Playwright Tina Satter’s feature film debut is rooted in sheer, minimalist terror, and made urgent by its approximation to the truth. Reality, as in the film version of the play Is This A Room? that Satter staged in 2019, is a verbatim adaptation of the FBI’s interview with US Air Force veteran and NSA-contracted translator Reality Leigh Winner, on 3 June 2017. Winner was accused of leaking an intelligence report on the attempted Russian hacking of voter rolls during the 2016 election, and sentenced under the 1917 Espionage Act. But these weren’t the actions of a well-trained spy, but of an ordinary person whose humanity turned her by law into a criminal.

We watch Winner (Euphoria’s Sydney Sweeney) fuss over her pets as her home is invaded by an army of men who speak in low, casual grunts. She apologises for the mess and tries to find a private space where she can talk to the pair in charge, Garrick (Josh Hamilton) and Taylor (Marchánt Davis). They speak with mechanical politeness, as we, the audience, start to fathom the profound denial at work here. No one says it in these ripped-from-reality transcripts, but by the end of the day, this woman will be in jail.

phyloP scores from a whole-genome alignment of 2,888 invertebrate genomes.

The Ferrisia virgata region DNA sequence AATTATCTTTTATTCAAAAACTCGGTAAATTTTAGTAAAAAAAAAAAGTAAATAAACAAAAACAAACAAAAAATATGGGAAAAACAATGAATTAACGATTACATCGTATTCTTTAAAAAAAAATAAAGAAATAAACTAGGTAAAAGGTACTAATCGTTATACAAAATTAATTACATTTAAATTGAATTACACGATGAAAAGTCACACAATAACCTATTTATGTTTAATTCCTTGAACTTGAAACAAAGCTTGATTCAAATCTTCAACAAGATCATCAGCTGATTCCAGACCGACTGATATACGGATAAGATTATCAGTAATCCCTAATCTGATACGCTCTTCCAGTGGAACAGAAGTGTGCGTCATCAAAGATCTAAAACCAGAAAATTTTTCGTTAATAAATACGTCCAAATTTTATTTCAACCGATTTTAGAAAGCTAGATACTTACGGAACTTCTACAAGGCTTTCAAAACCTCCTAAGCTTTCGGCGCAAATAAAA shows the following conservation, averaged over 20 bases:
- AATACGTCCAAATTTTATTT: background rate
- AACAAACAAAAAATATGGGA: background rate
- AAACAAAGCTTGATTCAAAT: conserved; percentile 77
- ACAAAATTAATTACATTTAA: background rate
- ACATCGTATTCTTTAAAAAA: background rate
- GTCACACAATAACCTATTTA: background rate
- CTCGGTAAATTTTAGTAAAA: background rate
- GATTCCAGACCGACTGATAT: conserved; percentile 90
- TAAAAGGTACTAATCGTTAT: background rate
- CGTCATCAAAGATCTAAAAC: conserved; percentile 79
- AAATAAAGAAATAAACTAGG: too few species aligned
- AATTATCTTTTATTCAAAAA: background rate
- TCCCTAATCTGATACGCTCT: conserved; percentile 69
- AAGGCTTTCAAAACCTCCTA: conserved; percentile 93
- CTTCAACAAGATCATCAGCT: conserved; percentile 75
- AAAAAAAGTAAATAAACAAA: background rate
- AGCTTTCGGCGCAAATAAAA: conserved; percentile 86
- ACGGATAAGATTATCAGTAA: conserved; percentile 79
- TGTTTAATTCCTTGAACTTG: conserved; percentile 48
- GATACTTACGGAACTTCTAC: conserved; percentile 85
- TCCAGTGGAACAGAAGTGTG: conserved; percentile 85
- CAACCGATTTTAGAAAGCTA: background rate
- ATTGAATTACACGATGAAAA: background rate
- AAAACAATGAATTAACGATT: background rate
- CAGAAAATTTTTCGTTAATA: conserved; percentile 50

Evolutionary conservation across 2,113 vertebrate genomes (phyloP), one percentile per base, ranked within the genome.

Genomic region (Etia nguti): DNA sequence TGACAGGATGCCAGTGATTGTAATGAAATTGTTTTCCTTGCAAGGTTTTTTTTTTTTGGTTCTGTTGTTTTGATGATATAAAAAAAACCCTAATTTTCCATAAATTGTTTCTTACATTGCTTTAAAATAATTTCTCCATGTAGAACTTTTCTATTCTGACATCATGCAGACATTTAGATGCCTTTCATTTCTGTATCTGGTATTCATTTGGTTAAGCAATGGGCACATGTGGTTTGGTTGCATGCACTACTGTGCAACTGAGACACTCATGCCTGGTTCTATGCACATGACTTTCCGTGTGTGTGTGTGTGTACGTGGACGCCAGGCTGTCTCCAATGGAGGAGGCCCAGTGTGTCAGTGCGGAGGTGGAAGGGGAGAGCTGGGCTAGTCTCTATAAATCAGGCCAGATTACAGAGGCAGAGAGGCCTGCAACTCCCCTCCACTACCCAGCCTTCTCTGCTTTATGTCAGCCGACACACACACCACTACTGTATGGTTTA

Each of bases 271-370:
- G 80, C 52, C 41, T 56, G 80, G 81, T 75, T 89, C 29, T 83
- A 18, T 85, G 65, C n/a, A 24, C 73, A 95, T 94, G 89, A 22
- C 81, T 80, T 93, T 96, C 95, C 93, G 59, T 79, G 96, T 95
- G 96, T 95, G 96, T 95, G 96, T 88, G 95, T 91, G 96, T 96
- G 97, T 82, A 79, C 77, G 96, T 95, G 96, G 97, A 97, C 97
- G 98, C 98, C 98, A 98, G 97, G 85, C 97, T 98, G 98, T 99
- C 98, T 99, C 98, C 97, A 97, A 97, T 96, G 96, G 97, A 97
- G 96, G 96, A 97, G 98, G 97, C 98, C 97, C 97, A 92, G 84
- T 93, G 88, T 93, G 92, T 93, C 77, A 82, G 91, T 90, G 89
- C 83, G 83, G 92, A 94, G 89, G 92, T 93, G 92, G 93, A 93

Read our interview with director Tina Satter

Unbearable tension: Sydney Sweeney portrays an NSA translator accused of leaking government information in ‘Reality’ (Vertigo Entertainment)

14. How to Have Sex

Molly Manning Walker’s gut-punch of a debut is a tale of two halves. Tara (Mia McKenna-Bruce) turns up in Malia, Crete, with her two friends, Skye (Lara Peake), and Em (Enva Lewis), and a stubborn determination to lose her virginity. She’s 16, fleeing a rapidly onsetting adulthood, and would rather drink herself into oblivion than read what’s inside the envelope of her GCSE results.